“How many of your members are in management or academic roles?” I asked.
Looking around the board table, I then asked, “How many of you are in management or academic roles?”
Almost every hand went up.
Boards are the stewards of the organization, and most, if not all, members of an association board are there to represent the membership.
But typically they aren’t representative of the membership.
They’re making decisions on behalf of the association, and those decisions should be based on robust information, including data. But of course board discussions also draw heavily from personal experience, and heuristics – rules of thumb – drawn from board members’ own careers.
Sitting on a board is often an enormous learning opportunity for this very reason. Board members come in with a wealth of experience, but then they are exposed to oceans of information (membership data, qualitative and quantitative member research, perspectives from other board members, staff reports, and so on) that shows them just how limited their own point of view is.
So it’s very important that board members understand that their own experience needs to be informed and, if necessary, contradicted by the data they see.
One way to help board members recognize this is to show how different they are from members in general. You can pull together some bar charts or web charts to show the comparison graphically.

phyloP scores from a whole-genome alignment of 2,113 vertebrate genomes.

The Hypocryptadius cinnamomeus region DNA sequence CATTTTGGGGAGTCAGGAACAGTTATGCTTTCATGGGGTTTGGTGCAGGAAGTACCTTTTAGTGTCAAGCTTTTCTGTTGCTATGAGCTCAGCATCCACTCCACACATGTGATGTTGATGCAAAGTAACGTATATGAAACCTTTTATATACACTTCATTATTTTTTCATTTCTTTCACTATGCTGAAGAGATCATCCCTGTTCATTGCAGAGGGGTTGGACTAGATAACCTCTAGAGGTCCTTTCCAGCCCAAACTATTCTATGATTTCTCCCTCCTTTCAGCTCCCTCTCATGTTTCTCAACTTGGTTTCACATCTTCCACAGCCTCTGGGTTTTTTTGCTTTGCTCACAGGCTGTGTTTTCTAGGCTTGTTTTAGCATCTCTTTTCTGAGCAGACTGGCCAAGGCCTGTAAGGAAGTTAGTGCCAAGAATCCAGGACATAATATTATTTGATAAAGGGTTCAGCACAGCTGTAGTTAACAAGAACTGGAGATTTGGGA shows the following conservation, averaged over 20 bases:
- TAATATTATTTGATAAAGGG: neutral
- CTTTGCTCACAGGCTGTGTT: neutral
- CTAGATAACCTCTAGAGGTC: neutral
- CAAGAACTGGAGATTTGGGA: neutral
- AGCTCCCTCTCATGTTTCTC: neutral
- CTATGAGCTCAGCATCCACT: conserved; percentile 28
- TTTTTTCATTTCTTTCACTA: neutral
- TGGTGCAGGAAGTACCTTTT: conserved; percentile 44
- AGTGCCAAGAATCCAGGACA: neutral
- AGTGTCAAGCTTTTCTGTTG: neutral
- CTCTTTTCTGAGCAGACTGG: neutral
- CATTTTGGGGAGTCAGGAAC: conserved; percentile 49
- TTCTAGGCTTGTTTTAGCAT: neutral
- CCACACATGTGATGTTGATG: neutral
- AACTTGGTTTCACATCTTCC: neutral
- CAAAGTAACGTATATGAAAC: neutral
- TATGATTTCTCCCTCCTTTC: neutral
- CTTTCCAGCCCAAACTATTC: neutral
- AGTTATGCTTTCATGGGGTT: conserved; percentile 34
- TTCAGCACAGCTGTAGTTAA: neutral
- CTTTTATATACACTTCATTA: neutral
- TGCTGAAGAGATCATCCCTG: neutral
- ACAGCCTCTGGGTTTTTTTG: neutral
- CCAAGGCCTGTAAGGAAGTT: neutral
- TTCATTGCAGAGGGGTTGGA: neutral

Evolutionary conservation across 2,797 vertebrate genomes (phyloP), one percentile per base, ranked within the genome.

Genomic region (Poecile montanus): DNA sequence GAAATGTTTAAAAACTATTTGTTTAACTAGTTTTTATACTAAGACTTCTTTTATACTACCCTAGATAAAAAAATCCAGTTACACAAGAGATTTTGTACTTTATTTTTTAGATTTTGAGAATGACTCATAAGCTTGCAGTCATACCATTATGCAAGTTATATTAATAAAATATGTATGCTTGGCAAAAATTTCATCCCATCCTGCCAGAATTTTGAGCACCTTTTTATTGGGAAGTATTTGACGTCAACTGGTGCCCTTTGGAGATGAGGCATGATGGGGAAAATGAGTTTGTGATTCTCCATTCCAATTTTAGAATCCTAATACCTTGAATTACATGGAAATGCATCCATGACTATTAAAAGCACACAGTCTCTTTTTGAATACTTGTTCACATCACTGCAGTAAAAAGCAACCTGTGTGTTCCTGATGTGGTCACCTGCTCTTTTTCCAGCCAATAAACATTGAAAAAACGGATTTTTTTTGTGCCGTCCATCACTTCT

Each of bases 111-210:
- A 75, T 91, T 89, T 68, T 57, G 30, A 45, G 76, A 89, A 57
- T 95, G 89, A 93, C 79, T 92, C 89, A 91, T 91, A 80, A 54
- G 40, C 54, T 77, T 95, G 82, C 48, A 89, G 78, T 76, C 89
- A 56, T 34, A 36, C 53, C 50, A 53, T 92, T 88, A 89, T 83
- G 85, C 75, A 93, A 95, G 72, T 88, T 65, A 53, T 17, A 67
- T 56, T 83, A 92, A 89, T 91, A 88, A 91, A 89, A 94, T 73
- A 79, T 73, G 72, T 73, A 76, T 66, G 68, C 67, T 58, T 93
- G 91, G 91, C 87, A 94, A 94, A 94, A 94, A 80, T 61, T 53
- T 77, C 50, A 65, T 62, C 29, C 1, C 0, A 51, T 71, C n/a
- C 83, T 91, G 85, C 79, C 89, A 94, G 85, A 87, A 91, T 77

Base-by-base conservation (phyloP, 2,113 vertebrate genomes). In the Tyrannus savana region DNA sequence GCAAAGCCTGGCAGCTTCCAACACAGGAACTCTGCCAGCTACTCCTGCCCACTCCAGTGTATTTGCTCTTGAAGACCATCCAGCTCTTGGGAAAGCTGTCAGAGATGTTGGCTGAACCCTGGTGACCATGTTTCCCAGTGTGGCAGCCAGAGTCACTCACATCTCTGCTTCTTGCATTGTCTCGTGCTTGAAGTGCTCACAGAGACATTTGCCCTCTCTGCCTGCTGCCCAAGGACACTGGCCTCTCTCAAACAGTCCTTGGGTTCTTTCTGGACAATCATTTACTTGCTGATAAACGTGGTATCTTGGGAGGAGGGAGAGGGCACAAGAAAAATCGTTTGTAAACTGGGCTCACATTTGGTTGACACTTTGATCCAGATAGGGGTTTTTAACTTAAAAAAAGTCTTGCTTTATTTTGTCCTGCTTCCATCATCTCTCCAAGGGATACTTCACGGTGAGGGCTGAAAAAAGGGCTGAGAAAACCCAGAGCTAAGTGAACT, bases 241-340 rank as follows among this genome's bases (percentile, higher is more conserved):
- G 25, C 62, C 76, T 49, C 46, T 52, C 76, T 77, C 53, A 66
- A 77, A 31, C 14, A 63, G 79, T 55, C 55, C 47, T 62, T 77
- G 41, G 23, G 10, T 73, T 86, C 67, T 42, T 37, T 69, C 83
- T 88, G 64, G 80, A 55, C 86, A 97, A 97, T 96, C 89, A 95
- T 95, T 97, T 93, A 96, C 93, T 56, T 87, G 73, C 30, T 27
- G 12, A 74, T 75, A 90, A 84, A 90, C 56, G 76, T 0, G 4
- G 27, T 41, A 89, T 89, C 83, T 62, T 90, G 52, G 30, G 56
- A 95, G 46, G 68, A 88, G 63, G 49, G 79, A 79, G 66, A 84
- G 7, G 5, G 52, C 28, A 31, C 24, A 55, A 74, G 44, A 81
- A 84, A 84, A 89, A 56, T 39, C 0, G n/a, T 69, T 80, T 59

Some illuminating characteristics to show, if you have the data:
- Area of practice or focus
- Size of organization they work in
When it comes to the sensitive topics, such as income, just showing the board the average income for members, without an explicit comparison to the board, can elicit a clear reaction around the table.
Another point that can be fascinating is the average member’s awareness of or interest in certain issues. Some topics that board members are intimately aware of, and feel strongly about, may not register for members in the slightest. If you are asking about these topics in a member survey, consider including options of both “no opinion” and “not familiar” and see what the responses are.
Boards will very often emerge as quite different from the general membership. Older, better-off, more senior, more ambitious, sometimes more urban or otherwise concentrated in particular geographies. And that’s absolutely fine.
The point is not to suggest that board members aren’t qualified to make decisions. Of course they are. The purpose of this is to help board members calibrate their own experience, and recognize where they may need to rely more on data and research.
They aren’t a perfectly representative focus group; they’re a decision-making body. And, like all sophisticated decision-makers, they need more information than what’s in their heads when they walk in.
Want to talk about how to help your board work more strategically? Please get in touch. And for our latest white paper, Turning Strategy Into Action: Tactical Planning for Associations, please click here.
Photo by Charles Forerunner, via Unsplash. Used with permission.